Racial tension in our schools is an old story.
So I was jarred to note the emergence last year of the Black Parents of Arlington, advocates raising new concerns about systemic bias in the system that they say stifles opportunities for gifted and talented programs, with stubborn racial gaps in test scores and discipline rates.
A half-century ago, I covered similar tensions for the Yorktown High School Sentry. Working with government teacher Harvey Wright, I surveyed 50 black students on their adjustment to our newly integrated school. As four percent of the student body, several cited unfair treatment in sports and administrators dispersing black students when they congregated.
“In a classroom with no other blacks, we are made to feel more like a minority,” several said in a statement. “There is a certain kind of comfort a brother or sister gets when he or she knows there is another brother nearby.”
Flash forward to Jan. 8, 2020. A black parent activist, a black Yorktown student and two Arlington school administrators diagnosed problems and possible solutions at the Committee of 100.
The tale is told in a fact sheet compiled by the Black Parents of Arlington: In college readiness, only 43-46 percent of the county’s blacks earned an advanced diploma, compared with 82-84 percent of whites from 2015-18. Pass rates in AP and IB courses have blacks hovering from 25-31 percent, compared with 77-81 percent for whites. And the suspension rates leap out: At Yorktown, blacks, who make up six percent of the student body, accounted for 36 percent of suspensions.
Whytni Kernodle, the group’s vice president with kids at Wakefield and H-B Woodlawn, described a “microaggression.” Her seventh-grade son received a letter from Arlington schools nominating him for college preparation at George Mason University. She was proud until she read that her son was presumed to be the first in their family to attend college. “There’s an assumption black families don’t know or care how to prioritize education,” said the attorney, noting her husband has his MBA. “All parents want their children to come home and not be mistaken for a hoodlum.”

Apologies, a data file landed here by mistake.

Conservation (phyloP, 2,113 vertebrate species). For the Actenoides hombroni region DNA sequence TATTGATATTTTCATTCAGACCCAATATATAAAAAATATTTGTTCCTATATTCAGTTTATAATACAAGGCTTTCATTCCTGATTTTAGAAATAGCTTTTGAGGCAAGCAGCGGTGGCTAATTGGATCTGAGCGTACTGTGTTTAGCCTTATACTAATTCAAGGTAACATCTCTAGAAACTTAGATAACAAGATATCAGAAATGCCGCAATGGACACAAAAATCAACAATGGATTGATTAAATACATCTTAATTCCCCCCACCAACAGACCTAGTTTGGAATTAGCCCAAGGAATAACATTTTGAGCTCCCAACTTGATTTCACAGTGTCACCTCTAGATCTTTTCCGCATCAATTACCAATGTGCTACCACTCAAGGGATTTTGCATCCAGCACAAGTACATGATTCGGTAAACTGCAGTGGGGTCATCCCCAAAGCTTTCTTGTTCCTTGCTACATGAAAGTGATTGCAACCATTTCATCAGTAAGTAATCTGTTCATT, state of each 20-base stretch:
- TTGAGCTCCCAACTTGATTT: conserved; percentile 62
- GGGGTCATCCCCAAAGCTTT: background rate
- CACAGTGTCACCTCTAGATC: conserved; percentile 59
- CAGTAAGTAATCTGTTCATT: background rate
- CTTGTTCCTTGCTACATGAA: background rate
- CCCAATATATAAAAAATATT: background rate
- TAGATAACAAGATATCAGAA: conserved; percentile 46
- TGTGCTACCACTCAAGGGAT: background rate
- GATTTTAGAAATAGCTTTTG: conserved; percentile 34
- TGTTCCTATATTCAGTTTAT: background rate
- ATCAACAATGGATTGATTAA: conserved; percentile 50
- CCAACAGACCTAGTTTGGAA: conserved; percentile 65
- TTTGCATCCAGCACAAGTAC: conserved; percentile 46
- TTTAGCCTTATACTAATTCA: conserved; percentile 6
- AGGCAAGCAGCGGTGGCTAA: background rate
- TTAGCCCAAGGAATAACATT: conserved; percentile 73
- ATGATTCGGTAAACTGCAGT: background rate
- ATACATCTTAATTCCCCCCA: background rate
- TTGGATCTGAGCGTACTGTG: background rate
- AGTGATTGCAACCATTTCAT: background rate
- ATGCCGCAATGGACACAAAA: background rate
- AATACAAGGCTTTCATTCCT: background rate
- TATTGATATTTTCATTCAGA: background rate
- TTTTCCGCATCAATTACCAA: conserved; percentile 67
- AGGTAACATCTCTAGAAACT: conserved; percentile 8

Though Arlington’s educators provide opportunities and compassion, Kernodle said, “the racism is systemic,” going back to days of white supremacy.
Yorktown sophomore Zoe Davis described her struggle with “pressure to compete with white kids who have tremendous advantages.” Teachers are overwhelmed, and black students need “visuals” such as African American role models. She fell behind on her studies and took summer school. But she is now in a Yorktown minority inclusion program called SOAR, plus an array of extracurriculars. Davis benefited from a “restorative community circle” that helped her and a white student get over her feeling disrespected.
The response from Arlington schools came from Interim Superintendent Cintia Johnson, with equity and excellence supervisor Carolyn Jackson. “Staff, community, everyone has responsibility to make sure we all own the work of educating our children.” said Jackson. She pushed the study of Arlington history — of redlining of housing. “Talk about race can be uncomfortable.”
Johnson said the APS strategic plan includes “equity” as a core value and that Arlington’s assessments outperform the rest of Virginia. Closing the opportunity gap means addressing mental health and “identifying one adult in the school building” with whom black students “can have a positive relationship,” Johnson said. Recruitment of more minority teachers is underway.
All agreed that busing is not the solution. As Kernodle put it, “We oppose busing kids of color to make whites feel better.”
Departed Commonwealth’s Attorney Theo Stamos has landed on her feet.
After her loss in last spring’s primary against Parisa Dehghani-Tafti, the U.S. Justice Department has brought Stamos on in its Office of Legislative Affairs, as a law enforcement liaison with state and local authorities.
It’s a three-year appointment to the Senior Executive Service.